How to stop getting interrupted in a world where no one shuts up

Techniques for making your point while fending off distractions. Photo: Wikimedia Commons

WASHINGTON, January 4, 2014 – “There are two faults in conversation, which appear very different, yet arise from the same root, and are equally blamable; I mean, an impatience to interrupt others, and the uneasiness of being interrupted ourselves.” 

Jonathan Swift was always good for an astute observation like this one. But since it’s known that the highly intelligent and sophisticated readers of this column never, ever interrupt others while they are speaking, today’s topic will address the galling problem of being interrupted and how to deal with it when it happens to you. 

That doesn’t mean you’re off the hook, however. Aside from arson, sudden natural disaster, or the immutable law of unintended consequences, you may inadvertently be providing legitimate reasons for other people to interrupt you. 

In any case, there is no easy one-size-fits-all response one can deploy when one is interrupted. In fact, of the many ways to respond to this kind of thoughtless rudeness, some are so subtle that they are scarcely noticeable; others are so direct you could alienate your interrupters permanently. 

This article addresses seven general reasons why speakers—including you—are interrupted, followed by two suggested responses for each scenario, one subtle and the other direct. Choose a response you think will fit your goals for your meeting or conversation—not your emotional agenda. That’s hard to do when you’re annoyed, bored, or frustrated, so always strive to remain actively involved in your exchange. 

Your best bet is to field test these suggested responses with care. What may work well for one individual’s personal style could completely backfire for another’s. 

SEE RELATED: Leadership English: Talk slower, get faster results

  • Poor talking/speaking skills. Are you the problem? Droning on in a conversation will drive people mad and they are likely to react accordingly.

Subtle response: “In closing, ….” Keep it short—terse, even. Don’t apologize, but definitely stop talking. Next time, think before you speak and edit yourself in advance. 
Direct response: Say, “I don’t mean to dominate the floor” (even if you do). Next time, try dominating the room with your presence rather than your pronouncements.  

  • Poor listening skills. Listeners simply don’t notice that you’re not done yet.

Subtle response: “I don’t mean to interrupt, but may I please finish?”
Direct response: “Did you notice I’m not finished yet?” 

SEE RELATED: ESL speakers: Five killer job interview questions explained

  • Look at ME! This is a kid problem. But it’s also a problem for older “kids” who are disguised as adults and still want to be the center of attention. All the time.

Subtle response: “Give me a moment. Then we can address your concern/issue/ideas.”
Direct response: “We’ll get to that as soon as I’m done.” Stop making eye contact with the interrupter. 

  • Overeager. They care. They really care. They answer your questions before you say four words, and they finish your sentences with four of their own.

Subtle response: “Give me a minute. You’re so helpful I’m going off my game.”
Direct response: “That wasn’t what I was going to say.” Wait for their response, and then continue with your point. 

  • Impatient. Some people are in such a hurry, aren’t they? They don’t understand that talk is linear and it won’t come out all at once.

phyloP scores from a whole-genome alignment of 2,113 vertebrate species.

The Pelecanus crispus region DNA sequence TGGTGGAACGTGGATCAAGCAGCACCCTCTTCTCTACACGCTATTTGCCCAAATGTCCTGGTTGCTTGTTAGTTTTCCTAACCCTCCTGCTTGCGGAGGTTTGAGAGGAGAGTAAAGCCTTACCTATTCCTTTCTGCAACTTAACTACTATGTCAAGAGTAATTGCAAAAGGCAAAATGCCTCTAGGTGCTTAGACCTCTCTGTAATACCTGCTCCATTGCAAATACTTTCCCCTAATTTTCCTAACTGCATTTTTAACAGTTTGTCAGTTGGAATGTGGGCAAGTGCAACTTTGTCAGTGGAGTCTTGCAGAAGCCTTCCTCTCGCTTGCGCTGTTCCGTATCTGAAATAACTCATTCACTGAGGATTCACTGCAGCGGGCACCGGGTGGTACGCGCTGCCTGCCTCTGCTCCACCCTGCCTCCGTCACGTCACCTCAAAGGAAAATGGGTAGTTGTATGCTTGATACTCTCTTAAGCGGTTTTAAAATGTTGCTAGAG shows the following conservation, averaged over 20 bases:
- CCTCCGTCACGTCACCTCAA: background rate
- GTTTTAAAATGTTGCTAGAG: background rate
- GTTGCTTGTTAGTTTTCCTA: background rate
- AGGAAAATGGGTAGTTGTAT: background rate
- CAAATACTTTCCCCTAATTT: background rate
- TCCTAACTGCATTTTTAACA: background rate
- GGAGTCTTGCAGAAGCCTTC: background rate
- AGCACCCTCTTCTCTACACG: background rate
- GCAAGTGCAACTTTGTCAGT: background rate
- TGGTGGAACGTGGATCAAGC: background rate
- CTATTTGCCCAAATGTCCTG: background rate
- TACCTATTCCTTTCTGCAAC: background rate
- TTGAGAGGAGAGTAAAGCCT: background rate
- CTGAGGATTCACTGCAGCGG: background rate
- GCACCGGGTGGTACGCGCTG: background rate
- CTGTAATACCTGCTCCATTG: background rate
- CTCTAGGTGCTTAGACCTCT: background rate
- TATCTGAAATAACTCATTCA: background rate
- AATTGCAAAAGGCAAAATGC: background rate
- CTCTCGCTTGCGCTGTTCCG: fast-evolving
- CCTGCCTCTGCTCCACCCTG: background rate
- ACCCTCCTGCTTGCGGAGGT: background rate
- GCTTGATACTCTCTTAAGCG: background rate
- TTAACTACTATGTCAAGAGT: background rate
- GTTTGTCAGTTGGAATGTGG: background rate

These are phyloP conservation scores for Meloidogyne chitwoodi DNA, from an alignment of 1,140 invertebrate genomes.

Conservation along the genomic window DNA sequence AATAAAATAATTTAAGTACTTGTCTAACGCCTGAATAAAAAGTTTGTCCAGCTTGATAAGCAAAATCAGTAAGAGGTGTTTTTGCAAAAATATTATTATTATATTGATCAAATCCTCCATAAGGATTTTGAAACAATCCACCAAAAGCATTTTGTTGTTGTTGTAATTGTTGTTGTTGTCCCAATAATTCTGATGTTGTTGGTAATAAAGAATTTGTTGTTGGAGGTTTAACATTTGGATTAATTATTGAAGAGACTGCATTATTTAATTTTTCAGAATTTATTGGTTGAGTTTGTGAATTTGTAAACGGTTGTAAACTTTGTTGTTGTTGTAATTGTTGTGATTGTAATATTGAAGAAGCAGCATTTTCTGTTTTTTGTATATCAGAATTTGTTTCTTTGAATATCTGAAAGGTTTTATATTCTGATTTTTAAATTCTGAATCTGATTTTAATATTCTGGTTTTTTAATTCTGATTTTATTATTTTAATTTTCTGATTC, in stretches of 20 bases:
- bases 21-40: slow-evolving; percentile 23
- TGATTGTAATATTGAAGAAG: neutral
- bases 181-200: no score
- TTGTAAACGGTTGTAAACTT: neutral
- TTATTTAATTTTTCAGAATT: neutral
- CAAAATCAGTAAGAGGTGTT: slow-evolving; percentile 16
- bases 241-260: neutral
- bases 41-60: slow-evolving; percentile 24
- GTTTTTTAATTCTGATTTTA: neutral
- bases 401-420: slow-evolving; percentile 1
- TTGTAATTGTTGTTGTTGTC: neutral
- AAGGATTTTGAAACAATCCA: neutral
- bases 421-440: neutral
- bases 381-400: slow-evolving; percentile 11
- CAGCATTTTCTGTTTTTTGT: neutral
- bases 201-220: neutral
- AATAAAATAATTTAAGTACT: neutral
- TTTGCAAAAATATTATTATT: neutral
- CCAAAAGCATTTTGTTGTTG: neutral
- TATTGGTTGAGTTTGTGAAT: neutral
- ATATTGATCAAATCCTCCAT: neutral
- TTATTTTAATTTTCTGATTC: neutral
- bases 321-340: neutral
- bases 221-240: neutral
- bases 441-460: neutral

Subtle response: “I have [x] more points to make.” Then make them, using your fingers to count them off.
Direct response: “I don’t want to confuse you by talking faster than I can think.”

  • It’s MY turn. Is it really? Are you important enough to be entitled to a turn?

Subtle response: “Hang on a second. Everyone will get a chance to speak.”
Direct response: “I’m not finished. Is it your turn already?” 

  • Power Plays. Some people think the cool guy is the one who talks all the time.

Subtle response: Don’t look at the speaker. Turn your body slightly away from him or her. Don’t take notes. Give no feedback, verbal or nonverbal.
Direct response: “Does anyone else have a contribution?” 

Whatever you do … 

… don’t lose your temper. And don’t insult anyone in public or private. Whining, bitching, and yelling diminish authority and annihilate self-respect. Whether you’re a speaker or an interrupter, if your agenda goes against the good of the group or any of its members, shut up, go away, and rethink your intentions. 

Any other causes for interruption we haven’t touched on here? Let us know, and we’ll cover how to deal with them in a future column.

Fran Ponick, MA, is certified in P-ESL (Pronouncing English as a Second Language) and provides training in business presentations and interpersonal conversation skills for native and non-native speakers of English. Her company, Leadership English™, offers communications skills, training and coaching for non-native and native English speakers, as well as award-winning writing and editorial services for businesses large and small.

This article is the copyrighted property of the writer and Communities @ Written permission must be obtained before reprint in online or print media. REPRINTING TWTC CONTENT WITHOUT PERMISSION AND/OR PAYMENT IS THEFT AND PUNISHABLE BY LAW.

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Frances Ponick

Fran Ponick is a speaker, author, commentator, teacher, and coach. She has decades of experience in technical, business, marketing, and proposal writing and editing, and has won awards in journalism, formal poetry, and acting. She has also served as a consultant to DoD. Her book, Only Angels Can Wing It: How to Prepare a Eulogy Quickly and Present It Compassionately, is available from


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